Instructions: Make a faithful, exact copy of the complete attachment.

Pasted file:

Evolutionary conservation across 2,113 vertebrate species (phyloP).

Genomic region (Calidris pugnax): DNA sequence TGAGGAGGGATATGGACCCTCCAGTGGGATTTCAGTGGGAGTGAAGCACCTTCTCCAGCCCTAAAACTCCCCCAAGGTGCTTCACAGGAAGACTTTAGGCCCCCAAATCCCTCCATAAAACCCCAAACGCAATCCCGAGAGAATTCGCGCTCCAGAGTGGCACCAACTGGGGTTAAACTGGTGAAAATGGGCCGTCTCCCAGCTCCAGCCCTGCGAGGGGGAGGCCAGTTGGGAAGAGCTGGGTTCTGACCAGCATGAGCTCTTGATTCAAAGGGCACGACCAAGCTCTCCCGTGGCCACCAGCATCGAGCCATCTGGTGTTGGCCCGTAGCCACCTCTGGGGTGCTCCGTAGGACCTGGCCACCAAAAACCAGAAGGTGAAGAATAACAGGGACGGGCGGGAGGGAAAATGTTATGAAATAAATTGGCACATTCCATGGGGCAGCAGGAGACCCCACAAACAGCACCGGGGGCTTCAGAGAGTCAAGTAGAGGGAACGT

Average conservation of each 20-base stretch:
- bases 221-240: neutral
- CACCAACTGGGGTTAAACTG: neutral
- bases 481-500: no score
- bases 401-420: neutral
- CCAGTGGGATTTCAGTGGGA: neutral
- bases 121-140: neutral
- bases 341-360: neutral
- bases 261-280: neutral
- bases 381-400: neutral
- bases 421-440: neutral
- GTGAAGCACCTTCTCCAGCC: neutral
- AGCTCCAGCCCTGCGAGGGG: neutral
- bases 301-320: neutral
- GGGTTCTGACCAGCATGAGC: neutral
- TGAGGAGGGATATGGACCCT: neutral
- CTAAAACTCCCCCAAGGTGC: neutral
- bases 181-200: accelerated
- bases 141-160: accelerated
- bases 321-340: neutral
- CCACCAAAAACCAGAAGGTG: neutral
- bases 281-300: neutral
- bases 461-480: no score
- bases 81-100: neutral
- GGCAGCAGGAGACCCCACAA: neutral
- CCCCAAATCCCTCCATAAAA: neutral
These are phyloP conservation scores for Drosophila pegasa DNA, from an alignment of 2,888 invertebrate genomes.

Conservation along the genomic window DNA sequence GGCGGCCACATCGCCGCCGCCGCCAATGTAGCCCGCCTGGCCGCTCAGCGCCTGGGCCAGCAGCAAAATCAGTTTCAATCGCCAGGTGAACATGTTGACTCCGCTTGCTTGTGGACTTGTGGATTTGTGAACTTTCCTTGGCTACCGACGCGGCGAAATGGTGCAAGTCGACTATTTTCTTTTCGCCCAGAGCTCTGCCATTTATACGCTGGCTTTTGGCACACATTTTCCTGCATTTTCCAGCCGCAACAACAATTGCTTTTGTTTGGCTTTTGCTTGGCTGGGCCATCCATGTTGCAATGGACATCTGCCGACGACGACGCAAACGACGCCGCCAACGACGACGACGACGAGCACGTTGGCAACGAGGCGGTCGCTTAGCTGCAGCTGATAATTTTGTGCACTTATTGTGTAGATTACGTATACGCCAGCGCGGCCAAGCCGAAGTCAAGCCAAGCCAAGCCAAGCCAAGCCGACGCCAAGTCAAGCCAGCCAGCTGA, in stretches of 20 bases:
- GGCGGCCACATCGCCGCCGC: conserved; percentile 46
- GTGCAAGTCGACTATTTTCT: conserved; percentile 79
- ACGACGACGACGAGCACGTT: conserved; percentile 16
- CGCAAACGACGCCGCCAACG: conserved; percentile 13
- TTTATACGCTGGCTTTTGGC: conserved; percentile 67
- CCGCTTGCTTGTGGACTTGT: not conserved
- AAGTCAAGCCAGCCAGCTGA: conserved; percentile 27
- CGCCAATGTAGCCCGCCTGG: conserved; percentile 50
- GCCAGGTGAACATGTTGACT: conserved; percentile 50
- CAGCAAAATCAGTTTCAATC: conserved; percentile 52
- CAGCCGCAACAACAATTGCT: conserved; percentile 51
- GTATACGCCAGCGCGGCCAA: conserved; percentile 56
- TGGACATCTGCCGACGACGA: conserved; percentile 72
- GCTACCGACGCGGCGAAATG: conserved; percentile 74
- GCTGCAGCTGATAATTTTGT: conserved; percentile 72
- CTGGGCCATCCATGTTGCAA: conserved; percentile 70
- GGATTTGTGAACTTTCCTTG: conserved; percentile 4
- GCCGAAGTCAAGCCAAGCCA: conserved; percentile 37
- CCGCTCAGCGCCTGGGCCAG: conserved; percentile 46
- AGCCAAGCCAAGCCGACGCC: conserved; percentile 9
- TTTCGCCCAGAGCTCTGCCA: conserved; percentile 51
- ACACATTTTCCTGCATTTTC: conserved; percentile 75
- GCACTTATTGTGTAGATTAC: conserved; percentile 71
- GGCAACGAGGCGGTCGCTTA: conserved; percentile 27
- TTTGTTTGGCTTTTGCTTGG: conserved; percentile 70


Evolutionary conservation across 2,113 vertebrate species (phyloP).

Genomic region (Calidris pugnax): DNA sequence TGAGGAGGGATATGGACCCTCCAGTGGGATTTCAGTGGGAGTGAAGCACCTTCTCCAGCCCTAAAACTCCCCCAAGGTGCTTCACAGGAAGACTTTAGGCCCCCAAATCCCTCCATAAAACCCCAAACGCAATCCCGAGAGAATTCGCGCTCCAGAGTGGCACCAACTGGGGTTAAACTGGTGAAAATGGGCCGTCTCCCAGCTCCAGCCCTGCGAGGGGGAGGCCAGTTGGGAAGAGCTGGGTTCTGACCAGCATGAGCTCTTGATTCAAAGGGCACGACCAAGCTCTCCCGTGGCCACCAGCATCGAGCCATCTGGTGTTGGCCCGTAGCCACCTCTGGGGTGCTCCGTAGGACCTGGCCACCAAAAACCAGAAGGTGAAGAATAACAGGGACGGGCGGGAGGGAAAATGTTATGAAATAAATTGGCACATTCCATGGGGCAGCAGGAGACCCCACAAACAGCACCGGGGGCTTCAGAGAGTCAAGTAGAGGGAACGT

Average conservation of each 20-base stretch:
- bases 221-240: neutral
- CACCAACTGGGGTTAAACTG: neutral
- bases 481-500: no score
- bases 401-420: neutral
- CCAGTGGGATTTCAGTGGGA: neutral
- bases 121-140: neutral
- bases 341-360: neutral
- bases 261-280: neutral
- bases 381-400: neutral
- bases 421-440: neutral
- GTGAAGCACCTTCTCCAGCC: neutral
- AGCTCCAGCCCTGCGAGGGG: neutral
- bases 301-320: neutral
- GGGTTCTGACCAGCATGAGC: neutral
- TGAGGAGGGATATGGACCCT: neutral
- CTAAAACTCCCCCAAGGTGC: neutral
- bases 181-200: accelerated
- bases 141-160: accelerated
- bases 321-340: neutral
- CCACCAAAAACCAGAAGGTG: neutral
- bases 281-300: neutral
- bases 461-480: no score
- bases 81-100: neutral
- GGCAGCAGGAGACCCCACAA: neutral
- CCCCAAATCCCTCCATAAAA: neutral
These are phyloP conservation scores for Drosophila pegasa DNA, from an alignment of 2,888 invertebrate genomes.

Conservation along the genomic window DNA sequence GGCGGCCACATCGCCGCCGCCGCCAATGTAGCCCGCCTGGCCGCTCAGCGCCTGGGCCAGCAGCAAAATCAGTTTCAATCGCCAGGTGAACATGTTGACTCCGCTTGCTTGTGGACTTGTGGATTTGTGAACTTTCCTTGGCTACCGACGCGGCGAAATGGTGCAAGTCGACTATTTTCTTTTCGCCCAGAGCTCTGCCATTTATACGCTGGCTTTTGGCACACATTTTCCTGCATTTTCCAGCCGCAACAACAATTGCTTTTGTTTGGCTTTTGCTTGGCTGGGCCATCCATGTTGCAATGGACATCTGCCGACGACGACGCAAACGACGCCGCCAACGACGACGACGACGAGCACGTTGGCAACGAGGCGGTCGCTTAGCTGCAGCTGATAATTTTGTGCACTTATTGTGTAGATTACGTATACGCCAGCGCGGCCAAGCCGAAGTCAAGCCAAGCCAAGCCAAGCCAAGCCGACGCCAAGTCAAGCCAGCCAGCTGA, in stretches of 20 bases:
- GGCGGCCACATCGCCGCCGC: conserved; percentile 46
- GTGCAAGTCGACTATTTTCT: conserved; percentile 79
- ACGACGACGACGAGCACGTT: conserved; percentile 16
- CGCAAACGACGCCGCCAACG: conserved; percentile 13
- TTTATACGCTGGCTTTTGGC: conserved; percentile 67
- CCGCTTGCTTGTGGACTTGT: not conserved
- AAGTCAAGCCAGCCAGCTGA: conserved; percentile 27
- CGCCAATGTAGCCCGCCTGG: conserved; percentile 50
- GCCAGGTGAACATGTTGACT: conserved; percentile 50
- CAGCAAAATCAGTTTCAATC: conserved; percentile 52
- CAGCCGCAACAACAATTGCT: conserved; percentile 51
- GTATACGCCAGCGCGGCCAA: conserved; percentile 56
- TGGACATCTGCCGACGACGA: conserved; percentile 72
- GCTACCGACGCGGCGAAATG: conserved; percentile 74
- GCTGCAGCTGATAATTTTGT: conserved; percentile 72
- CTGGGCCATCCATGTTGCAA: conserved; percentile 70
- GGATTTGTGAACTTTCCTTG: conserved; percentile 4
- GCCGAAGTCAAGCCAAGCCA: conserved; percentile 37
- CCGCTCAGCGCCTGGGCCAG: conserved; percentile 46
- AGCCAAGCCAAGCCGACGCC: conserved; percentile 9
- TTTCGCCCAGAGCTCTGCCA: conserved; percentile 51
- ACACATTTTCCTGCATTTTC: conserved; percentile 75
- GCACTTATTGTGTAGATTAC: conserved; percentile 71
- GGCAACGAGGCGGTCGCTTA: conserved; percentile 27
- TTTGTTTGGCTTTTGCTTGG: conserved; percentile 70